The Dornier 228 at Puerto Ayacucho after a typical Amazon storm, which happens almost every afternoon.
Medical evacuation mission at Puerto Ayacucho. In these small communities, there are no hospitals. The people have to be airlifted in emergencies.
Captain Adrián Escalona, one of the unit’s pilots, loves the Dornier 228’s ability to do short take-offs and landings because it means safer travel for the pilots and their passengers. Describing a landing strip situated on a farm in the Platamar community, Group Commander Colonel César Padrón says, “It’s a grass strip, only 800 meters long. I took off in a downpour, on a wet strip that slowed the aircraft down, but I still managed to get airborne with 900 kilograms on board. Later I landed in more torrential rain with higher than normal outdoor temperatures, but I managed to bring the plane to a stop in 500 meters.”
Later, following a 500-kilometer flight over the rainforest, we arrive at Parima B, on the border of Brazil. Here we meet the Yanomami who have beautifully preserved all their ancient customs. They told us it used to take them almost a week to reach the village of La Esmeralda on foot and by river to catch a plane out of the rainforest. Now that the Air Force has planes that can make short take-offs and landings on dirt strips, it can pick them up closer to home, making the journey less dangerous and faster. The air strip to pick up the Yanomami is extremely short in length and situated in the middle of a valley. The challenging landing strip can be an unnerving experience for passengers, but these fears are put to rest as the pilots are able to take off without incident.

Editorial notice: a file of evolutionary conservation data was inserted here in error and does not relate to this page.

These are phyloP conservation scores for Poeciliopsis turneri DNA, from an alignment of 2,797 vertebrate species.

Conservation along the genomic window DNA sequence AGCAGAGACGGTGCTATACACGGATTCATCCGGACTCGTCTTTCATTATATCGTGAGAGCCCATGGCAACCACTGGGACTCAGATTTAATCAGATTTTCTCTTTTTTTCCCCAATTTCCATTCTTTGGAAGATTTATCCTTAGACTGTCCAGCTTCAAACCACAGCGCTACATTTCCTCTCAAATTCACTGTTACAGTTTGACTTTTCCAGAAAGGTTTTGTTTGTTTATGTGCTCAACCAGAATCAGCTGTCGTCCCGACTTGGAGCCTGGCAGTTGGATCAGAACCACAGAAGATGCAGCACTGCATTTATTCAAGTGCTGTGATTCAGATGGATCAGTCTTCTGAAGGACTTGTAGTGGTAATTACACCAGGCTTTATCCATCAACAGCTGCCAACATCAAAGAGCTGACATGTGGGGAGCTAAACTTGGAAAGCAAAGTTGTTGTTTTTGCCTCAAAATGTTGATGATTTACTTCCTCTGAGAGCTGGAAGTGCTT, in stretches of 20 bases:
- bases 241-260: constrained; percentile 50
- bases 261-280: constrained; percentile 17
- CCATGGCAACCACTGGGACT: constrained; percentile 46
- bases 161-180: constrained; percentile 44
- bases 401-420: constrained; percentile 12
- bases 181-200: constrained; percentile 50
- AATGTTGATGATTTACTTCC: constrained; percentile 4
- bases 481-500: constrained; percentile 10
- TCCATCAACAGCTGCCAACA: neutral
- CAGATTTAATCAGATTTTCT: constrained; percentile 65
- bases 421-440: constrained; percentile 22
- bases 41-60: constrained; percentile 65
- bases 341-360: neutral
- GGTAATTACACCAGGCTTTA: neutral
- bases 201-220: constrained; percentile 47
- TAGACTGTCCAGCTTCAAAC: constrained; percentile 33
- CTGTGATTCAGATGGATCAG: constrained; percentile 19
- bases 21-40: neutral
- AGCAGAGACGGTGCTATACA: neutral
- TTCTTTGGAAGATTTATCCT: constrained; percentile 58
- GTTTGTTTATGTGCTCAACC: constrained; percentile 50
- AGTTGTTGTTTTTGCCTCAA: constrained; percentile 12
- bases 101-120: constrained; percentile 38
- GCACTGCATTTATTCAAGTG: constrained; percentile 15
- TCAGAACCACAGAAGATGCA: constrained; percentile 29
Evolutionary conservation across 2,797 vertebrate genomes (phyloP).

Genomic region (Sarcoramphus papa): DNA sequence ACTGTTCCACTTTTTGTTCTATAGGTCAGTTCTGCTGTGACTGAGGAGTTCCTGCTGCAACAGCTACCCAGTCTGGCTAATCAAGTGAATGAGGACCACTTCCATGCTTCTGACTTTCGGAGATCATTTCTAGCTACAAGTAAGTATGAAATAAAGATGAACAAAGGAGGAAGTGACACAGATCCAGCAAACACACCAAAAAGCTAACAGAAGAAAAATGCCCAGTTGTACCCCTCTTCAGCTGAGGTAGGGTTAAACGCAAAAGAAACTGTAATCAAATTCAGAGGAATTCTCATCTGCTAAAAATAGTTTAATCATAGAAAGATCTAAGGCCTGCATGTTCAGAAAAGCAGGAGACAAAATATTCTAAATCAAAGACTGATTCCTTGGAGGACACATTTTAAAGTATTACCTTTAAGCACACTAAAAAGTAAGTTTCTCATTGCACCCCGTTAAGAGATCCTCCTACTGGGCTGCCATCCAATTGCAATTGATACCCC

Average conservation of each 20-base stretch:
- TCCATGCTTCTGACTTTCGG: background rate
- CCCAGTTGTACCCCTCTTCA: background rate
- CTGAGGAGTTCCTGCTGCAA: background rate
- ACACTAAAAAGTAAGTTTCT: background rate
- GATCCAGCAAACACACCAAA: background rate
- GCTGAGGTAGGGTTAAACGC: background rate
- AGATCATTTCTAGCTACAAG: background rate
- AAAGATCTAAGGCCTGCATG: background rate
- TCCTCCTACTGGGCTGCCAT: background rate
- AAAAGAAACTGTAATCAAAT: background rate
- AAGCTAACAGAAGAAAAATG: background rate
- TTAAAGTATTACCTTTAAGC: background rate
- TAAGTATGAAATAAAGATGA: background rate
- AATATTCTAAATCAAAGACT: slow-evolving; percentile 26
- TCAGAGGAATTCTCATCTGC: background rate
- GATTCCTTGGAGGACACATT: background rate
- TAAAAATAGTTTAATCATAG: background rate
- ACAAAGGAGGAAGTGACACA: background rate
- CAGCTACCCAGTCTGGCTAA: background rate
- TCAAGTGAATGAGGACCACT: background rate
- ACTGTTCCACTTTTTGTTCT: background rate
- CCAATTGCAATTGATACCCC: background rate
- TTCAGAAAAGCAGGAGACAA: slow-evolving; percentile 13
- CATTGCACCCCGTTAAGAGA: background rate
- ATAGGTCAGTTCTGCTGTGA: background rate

According to pilot Major Elio Hernández, commander of the unit’s flight squadron 91: “Speed is important when it comes to airlifting someone to safety, where the difference between life and death can be a matter of minutes. Thanks to having a fast and versatile plane, we can medevac them very quickly and also carry medical personnel. On one occasion, we took seven people as well as incubators and stretchers plus oxygen, all in a very short space of time.” The pilots not only fly but also help with the loading and unloading of people and cargo. The curious and excited people of the Amazon flock around the pilots as they prepare the planes for take-off – their faces lit up with smiles, amazement and perhaps a little uncertainty of what is to come. These pilots of the Ninth Transport Group of the Venezuelan Air Force have a challenging job of providing a lifeline over the Amazon and they do it with passion and pride. Their flights and their skills make a vital difference in the lives of the indigenous communities of the Amazon whose culture and way of life they also help preserve.
For the people of the communities, the plane is the only way to reach civilization quickly. Travel by land or river requires many days by foot and/or by boat.
The people of Parima B congregate around the Dornier 228 to receive precious cargo. In this particular case, one ton of food and medicine has been delivered. The people now carry the supplies to town on foot.